Country Local title Host Network Date premiered
 Australia Win Roy & H.G.'s Money John Doyle and Greig Pickhaver Seven Network 2000
 Hungary Hoztam egy milliót! Tamás Vitray and Nóra Kovács MTV1 2003
 United Kingdom Win Beadle's Money Jeremy Beadle and Richard Morton Channel 5 August 2, 1999 – December 22, 1999

United Kingdom[edit]

Win Beadle's Money was hosted by Jeremy Beadle and Richard Morton. It aired on Channel 5 from August 2 to December 22, 1999, and was produced by Grundy. The grand prize was £1,000.


Win Roy & H.G.'s Money, hosted by "Rampaging" Roy Slaven (John Doyle) and H.G. Nelson (Greig Pickhaver), aired on Seven Network for eight episodes in 2000. The grand prize was A$5,000.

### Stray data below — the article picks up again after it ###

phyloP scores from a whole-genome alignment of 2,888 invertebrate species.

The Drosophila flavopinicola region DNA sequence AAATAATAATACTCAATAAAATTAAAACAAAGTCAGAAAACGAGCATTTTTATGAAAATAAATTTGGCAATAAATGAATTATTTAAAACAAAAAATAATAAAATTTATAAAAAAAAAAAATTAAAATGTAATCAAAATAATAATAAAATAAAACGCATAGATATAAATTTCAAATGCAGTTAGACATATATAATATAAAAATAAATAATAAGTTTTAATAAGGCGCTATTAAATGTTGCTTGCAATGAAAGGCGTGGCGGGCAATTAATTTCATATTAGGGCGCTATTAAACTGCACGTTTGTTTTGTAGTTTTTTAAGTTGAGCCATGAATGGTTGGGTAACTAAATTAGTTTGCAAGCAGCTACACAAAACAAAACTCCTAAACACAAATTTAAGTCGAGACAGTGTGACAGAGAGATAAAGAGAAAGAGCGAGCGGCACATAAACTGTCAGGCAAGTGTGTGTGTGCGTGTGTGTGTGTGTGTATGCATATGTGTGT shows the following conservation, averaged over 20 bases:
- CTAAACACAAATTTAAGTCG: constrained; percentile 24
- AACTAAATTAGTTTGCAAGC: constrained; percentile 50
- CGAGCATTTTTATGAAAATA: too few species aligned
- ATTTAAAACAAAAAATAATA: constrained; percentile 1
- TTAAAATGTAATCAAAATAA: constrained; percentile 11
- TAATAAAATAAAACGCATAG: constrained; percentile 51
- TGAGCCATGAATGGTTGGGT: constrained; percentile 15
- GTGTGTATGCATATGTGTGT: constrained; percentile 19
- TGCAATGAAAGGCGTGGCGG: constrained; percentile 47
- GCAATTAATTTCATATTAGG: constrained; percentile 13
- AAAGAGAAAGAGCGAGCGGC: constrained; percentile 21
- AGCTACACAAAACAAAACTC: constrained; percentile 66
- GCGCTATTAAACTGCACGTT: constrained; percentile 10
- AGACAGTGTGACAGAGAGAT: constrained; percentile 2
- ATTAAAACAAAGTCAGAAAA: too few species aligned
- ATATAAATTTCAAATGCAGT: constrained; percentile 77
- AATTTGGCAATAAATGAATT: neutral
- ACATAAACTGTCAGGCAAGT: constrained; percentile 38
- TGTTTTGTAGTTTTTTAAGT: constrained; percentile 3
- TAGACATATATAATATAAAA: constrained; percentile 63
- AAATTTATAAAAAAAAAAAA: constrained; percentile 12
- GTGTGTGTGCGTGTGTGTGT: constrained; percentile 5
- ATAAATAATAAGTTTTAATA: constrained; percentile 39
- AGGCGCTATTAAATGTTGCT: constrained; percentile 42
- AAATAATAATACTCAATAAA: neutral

Hoztam egy milliót!, hosted by Tamás Vitray with Nóra Kovács, aired on Magyar Televízió in 2003. The grand prize was 1 000 000 HUF.[2]


  1. ^ "Awards section of Win Ben Stein's Money entry on IMDb". IMDb. Retrieved 24 June 2010.
  2. ^ "Clip from the Magyar Televízió upfronts for the 2003 television season, teasing the show "Hoztam egy milliót!"". nava.hu. Retrieved 15 August 2018.

External links[edit]

Preceded by Daytime Emmy Award for Outstanding Game/Audience Participation Show
Succeeded by